New witnesses, including a former Ku Klux Klansman, led to a new murder charge against an aging segregationist who twice escaped conviction in the 1963 ambush slaying of civil rights leader Medgar Evers.
Byron De La Beckwith, 70, of Signal Mountain, Tenn., was freed on $15,000 bail Tuesday for a Feb. 22 hearing on whether he should be returned to Mississippi to stand trial a third time.The retired fertilizer salesman, who flies the Confederate flag outside his home, was defiant during a court appearance in Chattanooga, Tenn.
"I'm going to resist tooth, nail and claw because I think all this is nonsense, poppycock and something to stir the people up . . . and incite the lower forms of life to force and violence against the country clubs," he said.
Beckwith's fingerprint was found on the rifle used by a sniper to kill Evers. He said the weapon was stolen from his home. Two all-white juries deadlocked in 1964 trials and the murder charge eventually was dropped.
"Justice can be only served if there is a final conclusion, once and for all," District Attorney Ed Peters said in announcing the indictment of Beckwith by a biracial grand jury in Jackson.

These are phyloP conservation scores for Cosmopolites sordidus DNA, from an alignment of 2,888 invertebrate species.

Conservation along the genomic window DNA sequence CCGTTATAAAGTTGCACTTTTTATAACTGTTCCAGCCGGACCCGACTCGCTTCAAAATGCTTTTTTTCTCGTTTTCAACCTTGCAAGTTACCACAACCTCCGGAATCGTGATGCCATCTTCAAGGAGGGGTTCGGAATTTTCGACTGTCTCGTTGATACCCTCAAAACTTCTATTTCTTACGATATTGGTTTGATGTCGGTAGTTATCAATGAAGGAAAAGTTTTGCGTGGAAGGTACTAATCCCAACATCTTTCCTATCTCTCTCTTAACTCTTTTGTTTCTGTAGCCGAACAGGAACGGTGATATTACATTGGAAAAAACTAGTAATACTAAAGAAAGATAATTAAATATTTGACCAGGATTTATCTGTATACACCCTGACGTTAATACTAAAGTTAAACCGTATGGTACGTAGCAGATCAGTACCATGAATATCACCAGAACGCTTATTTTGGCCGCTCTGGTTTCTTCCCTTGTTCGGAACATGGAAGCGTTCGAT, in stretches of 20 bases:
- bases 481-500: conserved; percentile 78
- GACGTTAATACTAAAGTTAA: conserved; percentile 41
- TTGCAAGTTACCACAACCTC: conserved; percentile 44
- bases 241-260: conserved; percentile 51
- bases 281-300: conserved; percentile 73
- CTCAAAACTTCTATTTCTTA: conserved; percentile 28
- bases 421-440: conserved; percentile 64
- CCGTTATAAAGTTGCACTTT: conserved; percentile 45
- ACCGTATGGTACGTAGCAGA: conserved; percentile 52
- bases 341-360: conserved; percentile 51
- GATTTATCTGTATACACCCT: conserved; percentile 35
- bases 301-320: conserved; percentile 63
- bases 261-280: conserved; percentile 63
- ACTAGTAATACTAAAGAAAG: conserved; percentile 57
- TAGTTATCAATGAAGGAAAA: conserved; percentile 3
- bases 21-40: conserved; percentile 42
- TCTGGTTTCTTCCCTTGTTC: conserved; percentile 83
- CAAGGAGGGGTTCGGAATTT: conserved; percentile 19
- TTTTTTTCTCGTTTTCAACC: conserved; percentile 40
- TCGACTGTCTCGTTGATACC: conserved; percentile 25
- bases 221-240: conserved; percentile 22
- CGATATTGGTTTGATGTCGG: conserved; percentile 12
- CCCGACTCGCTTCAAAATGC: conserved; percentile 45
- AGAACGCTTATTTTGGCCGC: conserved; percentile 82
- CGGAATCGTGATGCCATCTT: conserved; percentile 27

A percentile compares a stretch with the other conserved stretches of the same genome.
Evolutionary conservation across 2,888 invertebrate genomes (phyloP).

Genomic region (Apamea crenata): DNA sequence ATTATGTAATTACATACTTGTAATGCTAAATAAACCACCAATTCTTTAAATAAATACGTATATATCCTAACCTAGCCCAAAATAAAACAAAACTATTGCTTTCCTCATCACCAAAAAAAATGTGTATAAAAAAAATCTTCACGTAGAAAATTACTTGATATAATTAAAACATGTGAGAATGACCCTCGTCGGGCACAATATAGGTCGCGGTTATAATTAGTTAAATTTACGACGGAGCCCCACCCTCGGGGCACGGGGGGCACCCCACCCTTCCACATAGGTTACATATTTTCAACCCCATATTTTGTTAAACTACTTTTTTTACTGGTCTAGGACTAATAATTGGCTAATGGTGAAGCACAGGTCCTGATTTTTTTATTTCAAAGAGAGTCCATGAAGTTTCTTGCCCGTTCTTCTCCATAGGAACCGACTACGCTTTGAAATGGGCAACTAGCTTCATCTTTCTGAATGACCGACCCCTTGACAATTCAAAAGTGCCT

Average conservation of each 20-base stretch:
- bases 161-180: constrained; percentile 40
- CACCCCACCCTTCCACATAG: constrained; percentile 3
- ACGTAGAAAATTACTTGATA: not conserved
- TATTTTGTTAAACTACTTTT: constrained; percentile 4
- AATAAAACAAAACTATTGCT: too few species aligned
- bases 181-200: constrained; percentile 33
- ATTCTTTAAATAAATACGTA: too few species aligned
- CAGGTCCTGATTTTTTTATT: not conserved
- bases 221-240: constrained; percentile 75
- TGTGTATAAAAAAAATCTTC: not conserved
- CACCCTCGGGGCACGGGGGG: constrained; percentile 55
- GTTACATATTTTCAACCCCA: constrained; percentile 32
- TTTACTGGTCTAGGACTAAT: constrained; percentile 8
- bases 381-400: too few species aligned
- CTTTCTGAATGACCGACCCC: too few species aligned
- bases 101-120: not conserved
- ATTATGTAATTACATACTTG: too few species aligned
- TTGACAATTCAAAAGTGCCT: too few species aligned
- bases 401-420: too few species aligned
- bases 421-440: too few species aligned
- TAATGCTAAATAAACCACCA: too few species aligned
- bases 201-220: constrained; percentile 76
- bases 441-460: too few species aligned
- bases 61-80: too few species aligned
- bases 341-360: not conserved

Peters said new witnesses, black and white, "have taken the courageous step of coming forward." He said their identities were being protected.
Assistant District Attorney Bobby DeLaughter, who led the new inquiry, said information from Delmar Dennis, a one-time Klansman who later became an FBI informant, helped bring the new indictment.
Dennis was quoted in a 1975 book on the Klan as saying Beckwith told him he shot Evers. DeLaughter said other new witnesses corroborated his story.
Investigators speaking on the condition of anonymity told The New York Times that other witnesses include two men who say Beckwith was in Jackson the night of the killing and attended a civil rights rally led by Evers.
That would contradict testimony in the 1964 trials from two white police officers who said Beckwith was not at the rally. Beckwith contends he was not in Jackson when Evers was shot in the back on his driveway after getting out of his car.
Evers, 37, was the field secretary for the National Association for the Advancement of Colored People at the time of his death.